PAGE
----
Wake up and smell the coffee pods: The "Hannity" ad boycott means nothing

Sean Hannity demonstrates Fox News' success in shifting toward the extreme right. That means he there to stay

By Melanie McFarland

Published November 16, 2017 6:59PM (EST)

Sean Hannity (Getty/Nicholas Kamm)
Sean Hannity (Getty/Nicholas Kamm)

It has been a mind-plaiting week for critical thinkers who are in the habit of trying to understand Fox News Channel. The folks engaged in the quixotic battle to get Sean Hannity off the air must be experiencing that in addition to feeling winded, or adjusting their high-blood pressure medication.

For those of you who haven’t been keeping up with the nonsense involving Hannity, accused child molester and Alabama’s Republican candidate for the United State Senate Roy Moore, and popular hotel guest room coffee dispenser Keurig — first off, congratulations! This means you are engaging in self-care, and we love that. Good for you! If you intend to keep that up, stop reading now.

Because what I’m about to say will harsh whatever mellow you may have carved out in this insane world: No amount of “Hannity” battling will get him off of Fox’s airwaves.

I can picture a number of you shaking your heads in distress. “How can you make such an anti-#resistance statement?" you cry. "We must keep fighting.” You're right. Team Reason needs voices of sanity and reason to continue contradicting the ravings of that neck-free menace. Just know that despite your efforts, Fox can probably get along just fine if “Hannity” loses advertisers, as long as Hannity doesn’t drive away his Keurig-crushing audience. Based on his faithful's support of Roy Moore, it would take quite a bit for that to happen.

Here’s a summary of the situation. Last Friday, Hannity invited Moore on his radio program to answer the accusations of Leigh Corfman, a woman interviewed by The Washington Post who alleges he initiated sexual contact with her in 1979. At the time Corfman was 14 years old and Moore was 32, which, as Lorelai Gilmore might point out, makes him more than old enough to be her father.

Basically, Hannity granted Moore, a grown man who more probably than not fantasized about Marcia and Jan while “The Brady Bunch” was still in production, an uncontested forum to contradict Corfman and the claims of others who came forward. “What do you want to tell people — and I'll just give you the microphone — about how they should view the Washington Post, these people making these charges and your denial,” Hannity generously offered at one point. “How should people see it?”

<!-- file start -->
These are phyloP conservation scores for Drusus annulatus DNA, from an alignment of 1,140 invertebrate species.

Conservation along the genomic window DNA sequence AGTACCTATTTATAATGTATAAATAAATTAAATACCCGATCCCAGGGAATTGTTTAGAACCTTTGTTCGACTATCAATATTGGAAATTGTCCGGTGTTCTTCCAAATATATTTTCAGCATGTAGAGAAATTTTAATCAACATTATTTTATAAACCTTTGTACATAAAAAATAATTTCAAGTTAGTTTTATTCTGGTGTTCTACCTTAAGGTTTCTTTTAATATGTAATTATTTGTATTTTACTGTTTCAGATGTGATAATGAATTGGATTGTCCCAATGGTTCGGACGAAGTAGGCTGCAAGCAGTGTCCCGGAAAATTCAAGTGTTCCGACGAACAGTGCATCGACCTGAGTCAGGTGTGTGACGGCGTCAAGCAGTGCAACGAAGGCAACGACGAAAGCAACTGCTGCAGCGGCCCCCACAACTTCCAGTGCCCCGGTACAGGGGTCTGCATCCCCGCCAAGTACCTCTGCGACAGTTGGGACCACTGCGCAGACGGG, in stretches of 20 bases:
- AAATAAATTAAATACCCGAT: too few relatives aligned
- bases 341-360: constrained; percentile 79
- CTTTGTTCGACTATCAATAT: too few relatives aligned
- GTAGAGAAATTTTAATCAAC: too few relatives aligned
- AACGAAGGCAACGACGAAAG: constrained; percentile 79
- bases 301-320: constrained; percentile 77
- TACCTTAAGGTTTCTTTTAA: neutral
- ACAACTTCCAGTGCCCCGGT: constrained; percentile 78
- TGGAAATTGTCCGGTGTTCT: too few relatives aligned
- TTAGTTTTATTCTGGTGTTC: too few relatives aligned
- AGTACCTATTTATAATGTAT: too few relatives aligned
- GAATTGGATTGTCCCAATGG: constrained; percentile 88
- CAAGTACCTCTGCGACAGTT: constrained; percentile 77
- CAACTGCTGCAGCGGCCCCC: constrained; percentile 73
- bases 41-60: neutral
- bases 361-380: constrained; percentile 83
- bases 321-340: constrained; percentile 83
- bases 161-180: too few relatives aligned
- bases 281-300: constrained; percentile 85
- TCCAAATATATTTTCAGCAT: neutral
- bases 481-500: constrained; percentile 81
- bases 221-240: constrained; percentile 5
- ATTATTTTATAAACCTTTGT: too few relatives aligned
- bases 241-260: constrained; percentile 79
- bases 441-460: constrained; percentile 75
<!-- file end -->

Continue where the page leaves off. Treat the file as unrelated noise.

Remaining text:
Understandably, folks who aren’t fans of grown men fondling females on the younger side of Tiger Beat's target readership were alarmed at the Fox host’s support of Moore. Media Matters and other organizations mounted an effort to pressure advertisers to pull their support from Fox’s “Hannity,” and it was quite successful. When Keurig declared its ad-spending withdrawal on Twitter, Hannity’s horde reacted by posting films of angry people destroying the Keurigs they had already purchased by tossing them off balconies, hitting them with golf clubs or throwing them into pools.

Observers might marvel at how nice it must be to have the disposable income to afford to golf, have an in-ground pool or one’s own balcony and a premium coffeemaker.

But when Keurig’s CEO circulated an internal memo apologizing to his company’s employees about the public kerfuffle, the right-wing host, a Fox employee, accepted this mea culpa even though it wasn’t directed toward him. Keurig has not confirmed that it will resume advertising with the show. Others, including Realtor.com, said it will continue running ads on Fox’s most popular shows.

Anyway, following the company’s “Sorry-Not-Sorry,” Hannity defended Keurig, calling it the victim of “a group with a radical agenda,” before leaping across the line of scrimmage to give Moore 24 hours to “immediately and fully come up with a satisfactory explanation” for what, as of Tuesday, became “[Moore’s] inconsistencies.”

Presumably, nobody in their right mind is twisting their knickers over this about face, because we know the score: Hannity only sticks with winners, as is the way of his leader Donald Trump. Moore doesn’t seem to be winning in the court of public opinion, thus the Great Worm’s half-turn. Plus, speaking of inconsistencies, this change of tune allows Hannity to continue berating liberal Hollywood’s sexual harassers, including Harvey Weinstein and Bill Clinton (of course!) without being a demonstrable hypocrite by defending Moore.